Bone Room Meditations IX: found-objects
July 22, 2010 § Leave a comment
Bone is subtle and lasting
George Mackay Brown
I have been thinking about found-objects.
In contemporary art the found-object or readymade has held a special place in theoretical discourse since Duchamp’s Fountain: the mass produced urinal signed R. Mutt and placed on a pedestal in 1917. In spite of the allusions to, quite literally, toilet humour – the amusement that we derive from the punning title of the ‘artwork’ – Fountain remains fairly high-brow, a cerebral found-object that positions itself firmly within the world of ideas and at some remove from conventional art pleasures. But what about in nature, what about in our nature; in the attentions and actions of early man? What prompted our early hominid ancestors to first pick up an object of particular ‘delight’ or interest? When did the inevitable staring at our feet as we crossed the plains during our species’ dispersion from the African sub-continent turn into an act of aesthetic choice – a Pleistocene ‘beachcomber’ stooping to pick up a particularly engaging shell, stone or feather?
Is this linked to the instincts of a hunter gatherer? Or is it an indication of some different, deep-seated, neurological impulse? Beachcombing is, after all, a particularly dreamy kind of pleasure (and one that is pretty widespread – on some beaches in Cornwall that boast particularly fine pebbles, there are public signs warning against collection).
In Kathleen Jamie’s beautiful book, Findings, (from which I take the quote by George Mackay Brown at the beginning of this posting) she writes:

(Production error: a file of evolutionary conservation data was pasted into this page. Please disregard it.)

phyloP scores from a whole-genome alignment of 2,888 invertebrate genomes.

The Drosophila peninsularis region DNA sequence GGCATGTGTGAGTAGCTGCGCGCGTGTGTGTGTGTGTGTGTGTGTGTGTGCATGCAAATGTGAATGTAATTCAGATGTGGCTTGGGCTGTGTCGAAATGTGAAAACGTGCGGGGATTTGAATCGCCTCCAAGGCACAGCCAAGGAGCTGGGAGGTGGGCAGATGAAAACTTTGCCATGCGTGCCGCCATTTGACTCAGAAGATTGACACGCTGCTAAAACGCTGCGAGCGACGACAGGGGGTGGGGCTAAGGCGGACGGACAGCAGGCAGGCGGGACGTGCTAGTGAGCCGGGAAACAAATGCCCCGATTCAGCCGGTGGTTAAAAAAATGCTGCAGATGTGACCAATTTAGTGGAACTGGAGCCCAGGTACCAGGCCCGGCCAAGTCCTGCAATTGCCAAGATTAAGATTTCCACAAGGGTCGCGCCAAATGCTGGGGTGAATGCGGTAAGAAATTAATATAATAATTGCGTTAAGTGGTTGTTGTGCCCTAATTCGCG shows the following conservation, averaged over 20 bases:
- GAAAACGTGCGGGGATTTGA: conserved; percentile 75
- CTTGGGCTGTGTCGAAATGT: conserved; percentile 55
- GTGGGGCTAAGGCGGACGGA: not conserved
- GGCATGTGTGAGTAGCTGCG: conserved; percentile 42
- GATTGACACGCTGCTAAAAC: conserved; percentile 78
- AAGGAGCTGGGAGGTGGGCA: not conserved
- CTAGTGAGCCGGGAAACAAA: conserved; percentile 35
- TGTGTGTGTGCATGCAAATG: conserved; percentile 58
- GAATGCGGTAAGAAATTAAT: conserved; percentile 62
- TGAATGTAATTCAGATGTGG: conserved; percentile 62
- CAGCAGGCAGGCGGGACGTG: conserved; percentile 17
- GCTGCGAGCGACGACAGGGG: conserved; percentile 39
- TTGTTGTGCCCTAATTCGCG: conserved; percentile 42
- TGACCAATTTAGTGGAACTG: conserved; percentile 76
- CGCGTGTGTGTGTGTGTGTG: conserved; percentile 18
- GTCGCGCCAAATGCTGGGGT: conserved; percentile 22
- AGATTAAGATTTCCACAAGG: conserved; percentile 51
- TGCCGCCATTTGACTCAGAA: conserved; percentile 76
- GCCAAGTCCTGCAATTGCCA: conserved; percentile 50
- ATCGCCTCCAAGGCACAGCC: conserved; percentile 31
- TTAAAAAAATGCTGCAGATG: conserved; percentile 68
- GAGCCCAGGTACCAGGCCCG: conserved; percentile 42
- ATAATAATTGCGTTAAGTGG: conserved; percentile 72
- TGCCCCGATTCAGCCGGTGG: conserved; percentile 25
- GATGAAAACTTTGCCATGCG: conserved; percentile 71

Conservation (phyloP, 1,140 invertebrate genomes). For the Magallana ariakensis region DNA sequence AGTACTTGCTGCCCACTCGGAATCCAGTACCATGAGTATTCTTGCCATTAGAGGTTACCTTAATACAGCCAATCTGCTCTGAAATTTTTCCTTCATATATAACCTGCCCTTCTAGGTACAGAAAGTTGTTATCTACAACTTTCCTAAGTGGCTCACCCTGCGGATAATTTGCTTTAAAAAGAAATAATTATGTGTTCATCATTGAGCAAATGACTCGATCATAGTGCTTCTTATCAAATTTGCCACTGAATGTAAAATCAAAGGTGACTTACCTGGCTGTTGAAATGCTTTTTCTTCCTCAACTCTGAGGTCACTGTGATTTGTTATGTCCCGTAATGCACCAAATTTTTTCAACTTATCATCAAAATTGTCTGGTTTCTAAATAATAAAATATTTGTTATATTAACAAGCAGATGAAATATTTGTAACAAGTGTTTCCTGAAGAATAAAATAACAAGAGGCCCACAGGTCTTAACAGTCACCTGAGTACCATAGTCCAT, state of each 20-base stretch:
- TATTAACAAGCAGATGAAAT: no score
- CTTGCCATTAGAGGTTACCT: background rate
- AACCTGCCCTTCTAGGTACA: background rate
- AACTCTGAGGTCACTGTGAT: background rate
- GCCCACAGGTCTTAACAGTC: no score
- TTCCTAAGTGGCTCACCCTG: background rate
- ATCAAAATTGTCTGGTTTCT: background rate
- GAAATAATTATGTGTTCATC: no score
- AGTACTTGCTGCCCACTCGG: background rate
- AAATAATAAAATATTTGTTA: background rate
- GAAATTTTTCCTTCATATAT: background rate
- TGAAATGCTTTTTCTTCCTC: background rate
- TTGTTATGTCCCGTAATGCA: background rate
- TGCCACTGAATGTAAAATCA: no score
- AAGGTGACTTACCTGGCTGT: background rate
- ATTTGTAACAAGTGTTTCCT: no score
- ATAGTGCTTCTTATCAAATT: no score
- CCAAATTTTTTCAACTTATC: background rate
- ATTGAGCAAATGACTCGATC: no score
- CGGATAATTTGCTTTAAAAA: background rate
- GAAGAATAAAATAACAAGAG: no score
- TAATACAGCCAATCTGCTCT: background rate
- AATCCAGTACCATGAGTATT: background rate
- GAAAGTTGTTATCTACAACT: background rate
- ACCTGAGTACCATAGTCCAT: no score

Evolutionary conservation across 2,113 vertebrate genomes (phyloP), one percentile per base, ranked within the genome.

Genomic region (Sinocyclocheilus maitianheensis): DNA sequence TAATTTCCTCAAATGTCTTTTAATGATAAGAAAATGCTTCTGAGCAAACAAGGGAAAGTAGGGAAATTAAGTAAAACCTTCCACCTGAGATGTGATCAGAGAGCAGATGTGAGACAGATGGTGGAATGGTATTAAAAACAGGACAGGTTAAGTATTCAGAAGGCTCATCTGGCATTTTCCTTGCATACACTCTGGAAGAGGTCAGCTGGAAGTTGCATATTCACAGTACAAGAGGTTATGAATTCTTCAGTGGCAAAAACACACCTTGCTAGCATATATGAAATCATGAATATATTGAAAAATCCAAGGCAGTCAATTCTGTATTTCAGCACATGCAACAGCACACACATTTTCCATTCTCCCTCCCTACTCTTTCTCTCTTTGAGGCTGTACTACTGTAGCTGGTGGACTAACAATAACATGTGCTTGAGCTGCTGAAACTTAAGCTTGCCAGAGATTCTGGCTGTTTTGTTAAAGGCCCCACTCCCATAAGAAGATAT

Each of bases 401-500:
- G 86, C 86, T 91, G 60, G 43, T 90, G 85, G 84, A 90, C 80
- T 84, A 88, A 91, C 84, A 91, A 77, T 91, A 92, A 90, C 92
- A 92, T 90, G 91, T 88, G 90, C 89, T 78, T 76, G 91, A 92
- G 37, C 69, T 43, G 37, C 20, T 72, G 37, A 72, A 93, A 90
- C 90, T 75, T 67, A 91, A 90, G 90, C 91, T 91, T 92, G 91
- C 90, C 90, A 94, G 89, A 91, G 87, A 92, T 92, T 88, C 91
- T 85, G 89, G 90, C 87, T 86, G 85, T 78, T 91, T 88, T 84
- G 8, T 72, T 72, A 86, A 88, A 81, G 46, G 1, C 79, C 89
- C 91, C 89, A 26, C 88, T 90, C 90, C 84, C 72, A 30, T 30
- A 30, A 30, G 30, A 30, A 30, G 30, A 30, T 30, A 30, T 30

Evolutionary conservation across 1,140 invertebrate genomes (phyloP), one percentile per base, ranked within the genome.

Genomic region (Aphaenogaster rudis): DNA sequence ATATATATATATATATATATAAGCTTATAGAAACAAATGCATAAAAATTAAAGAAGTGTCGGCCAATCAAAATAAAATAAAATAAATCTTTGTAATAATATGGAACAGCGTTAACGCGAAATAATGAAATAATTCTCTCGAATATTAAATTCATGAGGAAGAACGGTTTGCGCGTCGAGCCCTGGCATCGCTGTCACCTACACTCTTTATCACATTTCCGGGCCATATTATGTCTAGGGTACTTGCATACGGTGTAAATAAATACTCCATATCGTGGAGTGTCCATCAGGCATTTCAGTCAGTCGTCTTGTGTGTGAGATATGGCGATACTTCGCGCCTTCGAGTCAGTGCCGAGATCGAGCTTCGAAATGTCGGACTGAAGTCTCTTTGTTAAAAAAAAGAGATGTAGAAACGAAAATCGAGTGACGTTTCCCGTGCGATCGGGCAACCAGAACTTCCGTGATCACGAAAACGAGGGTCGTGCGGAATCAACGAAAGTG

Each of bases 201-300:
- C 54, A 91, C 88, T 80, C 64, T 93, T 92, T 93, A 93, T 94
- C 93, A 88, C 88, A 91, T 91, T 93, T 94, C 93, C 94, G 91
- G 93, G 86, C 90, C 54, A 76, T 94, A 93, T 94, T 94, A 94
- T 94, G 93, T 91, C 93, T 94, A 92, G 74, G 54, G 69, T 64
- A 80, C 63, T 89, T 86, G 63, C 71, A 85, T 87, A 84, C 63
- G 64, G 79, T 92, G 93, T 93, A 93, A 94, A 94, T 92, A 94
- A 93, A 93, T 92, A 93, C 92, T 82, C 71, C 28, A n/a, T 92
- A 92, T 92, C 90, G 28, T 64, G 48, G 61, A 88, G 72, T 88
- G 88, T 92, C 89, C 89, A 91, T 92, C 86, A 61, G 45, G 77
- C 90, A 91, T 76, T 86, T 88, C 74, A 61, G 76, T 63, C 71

A stone caught my eye and I bent to pick it up. It was a perfect sphere of white quartz that fitted the palm of my hand. ‘Orb’ was the word that came to mind. I’ll keep that, I thought and in the moment that it had taken me to admire it and slip it in my bag all the seals had slithered from their rocks into the water.
Jamie is describing a visit by yacht to the remote and uninhabited island of Ceann Iar. Her impulse, which appears only partially conscious, only partially the impulse of a modern, urban, human being would appear to be one of appropriation, of seizing onto something to fix the transitory nature of experience.
There are a number of Bower Birds that collect stones: the nest of Chlamydera nuchalis is often adorned by well chosen specimens. The female makes a careful choice from the collections of rival males and chooses the one that to her is most pleasing. This advances the notion of the found object into different territory; it’s hard to say what’s really happening here but to our eyes it appears that the bird is using its aesthetic abilities as a means of showing off its superior taste. In our case I think the random act of finding something to hold onto might actually be a little less sophisticated but it still holds a certain poetry. To collect something from nature fixes memory, meaning and value around a tangible (yet often quite random) object – qualities that can be evoked each time we pick up that bleached bone, hold it in our hands, hear the sea for little while and then, carefully, return it to its privileged position of display on the shelf.